National Sections of the L5I:

Asia-Pacific

Chinese economy spirals downwards

China's exports in January were down 17.5 per cent on last year and imports were down by 43.1 per cent. Peter Main, just returned from China, looks at Beijing's response to the world recession. Read more...

Thai airport besieged by Royalist protesters

Protesters led by the right wing People's Alliance for Democracy have occupied Bangkok's main airport and demanded the resignation of prime minister Somchai Wongsawat, having brought down a government earlier this year and played a role in the 2006 coup that brought down former prime minister Thaksin. Read more...

China: Occupations and blockades force Chinese state onto defensive

The speed with which the economic downturn has hit China's export industries has led to a spate of company closures and layoffs. In the first half of the year, the Pearl River Delta is reported to have lost 67,000 small firms, those employing only a handful of workers and least able to survive even temporary drops in orders. Now, however, larger factories in the major industrial cities of Shenzhen, Dongguan and Guangzhou are facing difficulty and 9000 larger factories, from a total of 45,000, are expected to close by the end of January. The workers' response has been just as dramatic. Read more...

Downturn spreads to China

The third quarter of the year, July, August, September, should be the busiest time of the year for China's toy factories. That is when production reaches a peak so that the goods can be packed into the biggest container ships in the world in time for the Christmas markets in the US and Europe. But this year is different. Read more...

Olympics: Beijing's Festival of Reaction

The Beijing Olympic Games will showcase many feats of athletic achievement and physical prowess - but that is not their main purpose. Less than 20 years ago, the same city echoed to the sound of tanks as the Chinese Communist Party massacred its student and worker opponents. The capitalist powers were united in their condemnation and threatened sanctions and penalties, to bring the dictators down. But as soon as those dictators began to dismantle the planned economy and open the country to overseas capital, the criticism turned to praise. Read more...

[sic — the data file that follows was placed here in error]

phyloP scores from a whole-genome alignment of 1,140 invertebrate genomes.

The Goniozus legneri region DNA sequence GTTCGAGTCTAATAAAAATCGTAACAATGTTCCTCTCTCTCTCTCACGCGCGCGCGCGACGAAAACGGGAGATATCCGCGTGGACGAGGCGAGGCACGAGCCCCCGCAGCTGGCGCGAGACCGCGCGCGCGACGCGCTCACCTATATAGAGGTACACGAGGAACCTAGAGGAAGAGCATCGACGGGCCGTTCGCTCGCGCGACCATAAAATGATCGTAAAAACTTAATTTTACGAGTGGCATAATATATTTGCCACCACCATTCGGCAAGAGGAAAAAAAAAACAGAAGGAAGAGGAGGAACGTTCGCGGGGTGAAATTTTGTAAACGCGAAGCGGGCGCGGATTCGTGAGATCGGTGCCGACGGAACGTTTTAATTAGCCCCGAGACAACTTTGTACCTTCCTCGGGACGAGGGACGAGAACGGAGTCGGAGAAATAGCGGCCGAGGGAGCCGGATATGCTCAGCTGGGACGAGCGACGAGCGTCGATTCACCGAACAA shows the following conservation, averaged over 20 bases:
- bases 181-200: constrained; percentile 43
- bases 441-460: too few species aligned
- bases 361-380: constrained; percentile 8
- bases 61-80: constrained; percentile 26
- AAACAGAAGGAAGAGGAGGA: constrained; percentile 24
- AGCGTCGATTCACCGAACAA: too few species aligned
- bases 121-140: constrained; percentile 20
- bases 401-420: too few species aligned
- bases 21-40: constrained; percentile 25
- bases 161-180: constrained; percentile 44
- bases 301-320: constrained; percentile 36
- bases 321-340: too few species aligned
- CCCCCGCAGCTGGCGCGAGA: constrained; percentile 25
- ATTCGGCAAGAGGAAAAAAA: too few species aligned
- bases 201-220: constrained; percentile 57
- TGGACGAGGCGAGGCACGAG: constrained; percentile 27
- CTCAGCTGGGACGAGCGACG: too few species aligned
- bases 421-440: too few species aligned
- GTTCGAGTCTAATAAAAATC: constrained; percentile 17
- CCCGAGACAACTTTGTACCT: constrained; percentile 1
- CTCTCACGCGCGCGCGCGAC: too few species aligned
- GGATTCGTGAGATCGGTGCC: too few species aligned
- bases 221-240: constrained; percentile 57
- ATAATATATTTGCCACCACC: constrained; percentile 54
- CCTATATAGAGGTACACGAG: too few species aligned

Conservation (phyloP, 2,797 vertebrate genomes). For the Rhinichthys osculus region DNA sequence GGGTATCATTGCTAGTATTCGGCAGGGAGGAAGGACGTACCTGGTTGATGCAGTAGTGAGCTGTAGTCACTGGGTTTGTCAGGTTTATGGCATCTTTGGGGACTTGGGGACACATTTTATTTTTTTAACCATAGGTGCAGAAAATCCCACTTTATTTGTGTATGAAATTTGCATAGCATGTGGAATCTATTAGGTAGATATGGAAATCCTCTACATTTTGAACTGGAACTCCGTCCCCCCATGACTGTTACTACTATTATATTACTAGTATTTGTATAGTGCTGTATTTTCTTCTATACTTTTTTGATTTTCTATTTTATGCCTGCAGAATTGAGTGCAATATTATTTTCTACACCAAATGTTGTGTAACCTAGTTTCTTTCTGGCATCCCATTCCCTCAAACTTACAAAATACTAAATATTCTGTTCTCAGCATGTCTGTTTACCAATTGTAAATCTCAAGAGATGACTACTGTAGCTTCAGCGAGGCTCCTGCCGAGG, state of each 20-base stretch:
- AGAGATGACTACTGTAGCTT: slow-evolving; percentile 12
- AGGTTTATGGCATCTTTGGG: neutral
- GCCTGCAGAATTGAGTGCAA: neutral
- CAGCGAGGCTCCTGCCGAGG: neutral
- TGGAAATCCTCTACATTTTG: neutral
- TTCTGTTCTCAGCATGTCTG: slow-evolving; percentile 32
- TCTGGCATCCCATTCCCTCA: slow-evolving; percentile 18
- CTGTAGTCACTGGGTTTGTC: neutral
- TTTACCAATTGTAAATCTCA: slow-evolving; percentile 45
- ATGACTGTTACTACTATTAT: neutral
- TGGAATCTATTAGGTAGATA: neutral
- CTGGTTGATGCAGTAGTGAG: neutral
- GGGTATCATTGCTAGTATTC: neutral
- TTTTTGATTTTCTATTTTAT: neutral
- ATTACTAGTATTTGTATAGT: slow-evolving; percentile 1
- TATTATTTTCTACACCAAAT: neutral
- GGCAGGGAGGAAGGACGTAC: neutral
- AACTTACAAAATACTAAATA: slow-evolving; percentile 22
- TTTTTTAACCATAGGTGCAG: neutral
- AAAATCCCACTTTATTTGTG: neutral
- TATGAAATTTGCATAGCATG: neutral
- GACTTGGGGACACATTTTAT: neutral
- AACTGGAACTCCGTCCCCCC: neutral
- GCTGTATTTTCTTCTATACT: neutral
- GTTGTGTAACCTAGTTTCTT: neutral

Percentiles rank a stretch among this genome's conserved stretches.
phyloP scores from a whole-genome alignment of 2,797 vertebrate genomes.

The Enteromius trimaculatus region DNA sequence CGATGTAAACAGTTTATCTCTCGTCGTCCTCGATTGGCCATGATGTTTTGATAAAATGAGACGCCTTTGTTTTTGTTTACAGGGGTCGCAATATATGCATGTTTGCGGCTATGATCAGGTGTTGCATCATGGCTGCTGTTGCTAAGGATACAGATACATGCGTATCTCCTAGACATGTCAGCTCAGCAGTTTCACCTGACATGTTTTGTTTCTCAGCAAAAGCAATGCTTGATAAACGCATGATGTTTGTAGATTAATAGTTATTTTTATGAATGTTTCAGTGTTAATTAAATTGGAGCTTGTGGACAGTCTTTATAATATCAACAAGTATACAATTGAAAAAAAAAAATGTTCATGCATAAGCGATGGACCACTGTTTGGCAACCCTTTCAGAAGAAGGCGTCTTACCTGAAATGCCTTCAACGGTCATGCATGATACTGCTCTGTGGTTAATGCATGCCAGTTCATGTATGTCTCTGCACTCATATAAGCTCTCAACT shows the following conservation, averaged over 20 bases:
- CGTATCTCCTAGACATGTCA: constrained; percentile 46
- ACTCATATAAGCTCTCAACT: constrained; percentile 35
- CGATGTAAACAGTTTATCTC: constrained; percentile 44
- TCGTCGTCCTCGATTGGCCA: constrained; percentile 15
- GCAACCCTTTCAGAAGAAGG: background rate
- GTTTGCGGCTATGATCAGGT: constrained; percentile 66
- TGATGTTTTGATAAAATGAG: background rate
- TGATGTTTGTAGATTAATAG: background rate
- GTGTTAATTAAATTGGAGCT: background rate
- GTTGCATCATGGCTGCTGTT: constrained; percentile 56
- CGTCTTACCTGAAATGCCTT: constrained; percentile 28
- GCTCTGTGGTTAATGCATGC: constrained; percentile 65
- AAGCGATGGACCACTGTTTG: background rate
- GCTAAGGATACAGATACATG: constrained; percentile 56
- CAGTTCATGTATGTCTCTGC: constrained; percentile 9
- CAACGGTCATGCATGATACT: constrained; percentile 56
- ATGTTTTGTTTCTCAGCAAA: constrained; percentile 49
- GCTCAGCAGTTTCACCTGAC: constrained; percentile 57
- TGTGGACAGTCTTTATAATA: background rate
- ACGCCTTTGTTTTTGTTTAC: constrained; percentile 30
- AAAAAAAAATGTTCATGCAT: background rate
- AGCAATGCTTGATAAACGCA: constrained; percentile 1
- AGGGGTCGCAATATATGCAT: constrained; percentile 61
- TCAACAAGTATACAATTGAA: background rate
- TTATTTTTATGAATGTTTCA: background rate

Getting the measure of China

As the US economy moves into recession, Peter Main looks at the possible repercussions on China, a country that has become an icon of globalisation's dynamism in recent years. Rather than coming to the rescue of world capitalism, he argues that the coming year will see China face slackening export markets at a time when its domestic cycle is moving towards its peak. Read more...

Maoism and the Chinese Revolution

Exert from the Degenerated Revolution

The history of the CCP as the leadership of a peasant based and largely guerrilla army began with the historic defeats of the Chinese proletariat in the years 1926-30. The CCP had entered the Nationalist Party, the Kuomintang (KMT) in a subordinate role in 1923-24 having been under pressure to do so from representatives of the Communist International (CI) since 1922. On 20 March 1926 Chiang Kai-shek led a coup d'Ètat in Canton, at that time the centre of CCP influence. Through the coup Chiang, with communist compliance, disarmed the workers' militia controlled by the CCP-led Hong Kong-Canton General Strike Committee. Read more...

Vietnam: where the US lost its first war

This is the first in a series of articles about 1968. This year has gone down in history as one of the "mad years"  like 1848, 1919, 1936. In such years, conservatives of all political colours believe that some terrible infection takes hold, as a result of which unconnected issues and grievances spark off one another, producing a series of explosions. A second feature of such "mad years" is that they seem to fail to achieve what they promised  they are not years of successful revolutions, like 1789 or 1917. As such they are jeered and mocked by relieved reactionaries and patronising liberals. 1968 is no exception. Read more...